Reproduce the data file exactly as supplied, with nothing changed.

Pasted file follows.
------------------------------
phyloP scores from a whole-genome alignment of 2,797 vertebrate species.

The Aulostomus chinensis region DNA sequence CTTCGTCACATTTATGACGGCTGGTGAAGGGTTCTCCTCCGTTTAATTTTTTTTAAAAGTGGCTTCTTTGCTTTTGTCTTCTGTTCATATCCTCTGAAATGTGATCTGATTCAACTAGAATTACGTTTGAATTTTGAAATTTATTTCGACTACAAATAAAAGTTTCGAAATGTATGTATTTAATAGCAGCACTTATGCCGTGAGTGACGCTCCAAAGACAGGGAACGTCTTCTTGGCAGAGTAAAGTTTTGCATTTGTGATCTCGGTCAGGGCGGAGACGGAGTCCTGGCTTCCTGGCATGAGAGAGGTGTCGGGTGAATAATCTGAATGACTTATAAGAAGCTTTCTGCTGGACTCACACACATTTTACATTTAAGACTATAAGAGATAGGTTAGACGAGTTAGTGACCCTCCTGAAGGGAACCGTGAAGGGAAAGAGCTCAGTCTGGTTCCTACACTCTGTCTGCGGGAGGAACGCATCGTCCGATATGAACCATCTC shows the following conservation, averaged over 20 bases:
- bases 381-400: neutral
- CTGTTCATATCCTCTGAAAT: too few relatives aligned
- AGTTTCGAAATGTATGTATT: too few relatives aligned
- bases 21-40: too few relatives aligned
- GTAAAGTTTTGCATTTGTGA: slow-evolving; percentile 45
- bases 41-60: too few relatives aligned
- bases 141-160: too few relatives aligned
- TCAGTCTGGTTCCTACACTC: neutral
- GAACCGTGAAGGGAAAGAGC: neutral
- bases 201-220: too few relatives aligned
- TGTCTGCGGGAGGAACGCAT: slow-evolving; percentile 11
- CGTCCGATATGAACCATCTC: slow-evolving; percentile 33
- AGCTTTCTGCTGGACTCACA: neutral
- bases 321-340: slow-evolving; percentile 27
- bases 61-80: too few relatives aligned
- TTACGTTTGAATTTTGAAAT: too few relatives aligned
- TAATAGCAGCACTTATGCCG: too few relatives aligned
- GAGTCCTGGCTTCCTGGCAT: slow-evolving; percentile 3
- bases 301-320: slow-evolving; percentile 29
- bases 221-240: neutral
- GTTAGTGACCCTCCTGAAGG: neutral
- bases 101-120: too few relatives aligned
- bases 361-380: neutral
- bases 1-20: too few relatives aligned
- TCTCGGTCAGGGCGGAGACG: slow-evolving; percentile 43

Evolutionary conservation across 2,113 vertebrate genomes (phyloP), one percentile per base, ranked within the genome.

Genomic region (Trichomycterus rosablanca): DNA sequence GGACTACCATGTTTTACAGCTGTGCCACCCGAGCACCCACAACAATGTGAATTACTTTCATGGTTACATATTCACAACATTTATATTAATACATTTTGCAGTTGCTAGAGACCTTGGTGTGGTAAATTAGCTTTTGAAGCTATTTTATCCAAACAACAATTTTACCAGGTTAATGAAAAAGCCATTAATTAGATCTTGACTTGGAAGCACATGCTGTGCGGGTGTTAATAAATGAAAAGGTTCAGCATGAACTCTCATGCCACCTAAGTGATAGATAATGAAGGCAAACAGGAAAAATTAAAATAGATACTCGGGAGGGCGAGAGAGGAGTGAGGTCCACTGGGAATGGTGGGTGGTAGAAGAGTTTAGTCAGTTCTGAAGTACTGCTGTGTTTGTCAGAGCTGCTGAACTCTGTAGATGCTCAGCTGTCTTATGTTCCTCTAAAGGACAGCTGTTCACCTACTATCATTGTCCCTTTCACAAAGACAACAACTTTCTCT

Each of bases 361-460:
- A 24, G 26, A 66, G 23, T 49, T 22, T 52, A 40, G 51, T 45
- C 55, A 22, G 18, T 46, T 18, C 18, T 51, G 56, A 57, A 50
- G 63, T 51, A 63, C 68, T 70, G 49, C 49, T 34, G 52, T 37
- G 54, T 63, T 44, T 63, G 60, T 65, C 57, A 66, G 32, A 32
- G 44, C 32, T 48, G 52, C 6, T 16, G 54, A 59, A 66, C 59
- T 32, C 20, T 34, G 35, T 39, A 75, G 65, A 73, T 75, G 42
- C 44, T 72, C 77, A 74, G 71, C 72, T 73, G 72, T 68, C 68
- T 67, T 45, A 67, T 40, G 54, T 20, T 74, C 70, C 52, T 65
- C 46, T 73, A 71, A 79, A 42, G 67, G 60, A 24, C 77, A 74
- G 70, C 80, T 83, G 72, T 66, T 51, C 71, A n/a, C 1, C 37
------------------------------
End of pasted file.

phyloP scores from a whole-genome alignment of 2,797 vertebrate species.

The Aulostomus chinensis region DNA sequence CTTCGTCACATTTATGACGGCTGGTGAAGGGTTCTCCTCCGTTTAATTTTTTTTAAAAGTGGCTTCTTTGCTTTTGTCTTCTGTTCATATCCTCTGAAATGTGATCTGATTCAACTAGAATTACGTTTGAATTTTGAAATTTATTTCGACTACAAATAAAAGTTTCGAAATGTATGTATTTAATAGCAGCACTTATGCCGTGAGTGACGCTCCAAAGACAGGGAACGTCTTCTTGGCAGAGTAAAGTTTTGCATTTGTGATCTCGGTCAGGGCGGAGACGGAGTCCTGGCTTCCTGGCATGAGAGAGGTGTCGGGTGAATAATCTGAATGACTTATAAGAAGCTTTCTGCTGGACTCACACACATTTTACATTTAAGACTATAAGAGATAGGTTAGACGAGTTAGTGACCCTCCTGAAGGGAACCGTGAAGGGAAAGAGCTCAGTCTGGTTCCTACACTCTGTCTGCGGGAGGAACGCATCGTCCGATATGAACCATCTC shows the following conservation, averaged over 20 bases:
- bases 381-400: neutral
- CTGTTCATATCCTCTGAAAT: too few relatives aligned
- AGTTTCGAAATGTATGTATT: too few relatives aligned
- bases 21-40: too few relatives aligned
- GTAAAGTTTTGCATTTGTGA: slow-evolving; percentile 45
- bases 41-60: too few relatives aligned
- bases 141-160: too few relatives aligned
- TCAGTCTGGTTCCTACACTC: neutral
- GAACCGTGAAGGGAAAGAGC: neutral
- bases 201-220: too few relatives aligned
- TGTCTGCGGGAGGAACGCAT: slow-evolving; percentile 11
- CGTCCGATATGAACCATCTC: slow-evolving; percentile 33
- AGCTTTCTGCTGGACTCACA: neutral
- bases 321-340: slow-evolving; percentile 27
- bases 61-80: too few relatives aligned
- TTACGTTTGAATTTTGAAAT: too few relatives aligned
- TAATAGCAGCACTTATGCCG: too few relatives aligned
- GAGTCCTGGCTTCCTGGCAT: slow-evolving; percentile 3
- bases 301-320: slow-evolving; percentile 29
- bases 221-240: neutral
- GTTAGTGACCCTCCTGAAGG: neutral
- bases 101-120: too few relatives aligned
- bases 361-380: neutral
- bases 1-20: too few relatives aligned
- TCTCGGTCAGGGCGGAGACG: slow-evolving; percentile 43

Evolutionary conservation across 2,113 vertebrate genomes (phyloP), one percentile per base, ranked within the genome.

Genomic region (Trichomycterus rosablanca): DNA sequence GGACTACCATGTTTTACAGCTGTGCCACCCGAGCACCCACAACAATGTGAATTACTTTCATGGTTACATATTCACAACATTTATATTAATACATTTTGCAGTTGCTAGAGACCTTGGTGTGGTAAATTAGCTTTTGAAGCTATTTTATCCAAACAACAATTTTACCAGGTTAATGAAAAAGCCATTAATTAGATCTTGACTTGGAAGCACATGCTGTGCGGGTGTTAATAAATGAAAAGGTTCAGCATGAACTCTCATGCCACCTAAGTGATAGATAATGAAGGCAAACAGGAAAAATTAAAATAGATACTCGGGAGGGCGAGAGAGGAGTGAGGTCCACTGGGAATGGTGGGTGGTAGAAGAGTTTAGTCAGTTCTGAAGTACTGCTGTGTTTGTCAGAGCTGCTGAACTCTGTAGATGCTCAGCTGTCTTATGTTCCTCTAAAGGACAGCTGTTCACCTACTATCATTGTCCCTTTCACAAAGACAACAACTTTCTCT

Each of bases 361-460:
- A 24, G 26, A 66, G 23, T 49, T 22, T 52, A 40, G 51, T 45
- C 55, A 22, G 18, T 46, T 18, C 18, T 51, G 56, A 57, A 50
- G 63, T 51, A 63, C 68, T 70, G 49, C 49, T 34, G 52, T 37
- G 54, T 63, T 44, T 63, G 60, T 65, C 57, A 66, G 32, A 32
- G 44, C 32, T 48, G 52, C 6, T 16, G 54, A 59, A 66, C 59
- T 32, C 20, T 34, G 35, T 39, A 75, G 65, A 73, T 75, G 42
- C 44, T 72, C 77, A 74, G 71, C 72, T 73, G 72, T 68, C 68
- T 67, T 45, A 67, T 40, G 54, T 20, T 74, C 70, C 52, T 65
- C 46, T 73, A 71, A 79, A 42, G 67, G 60, A 24, C 77, A 74
- G 70, C 80, T 83, G 72, T 66, T 51, C 71, A n/a, C 1, C 37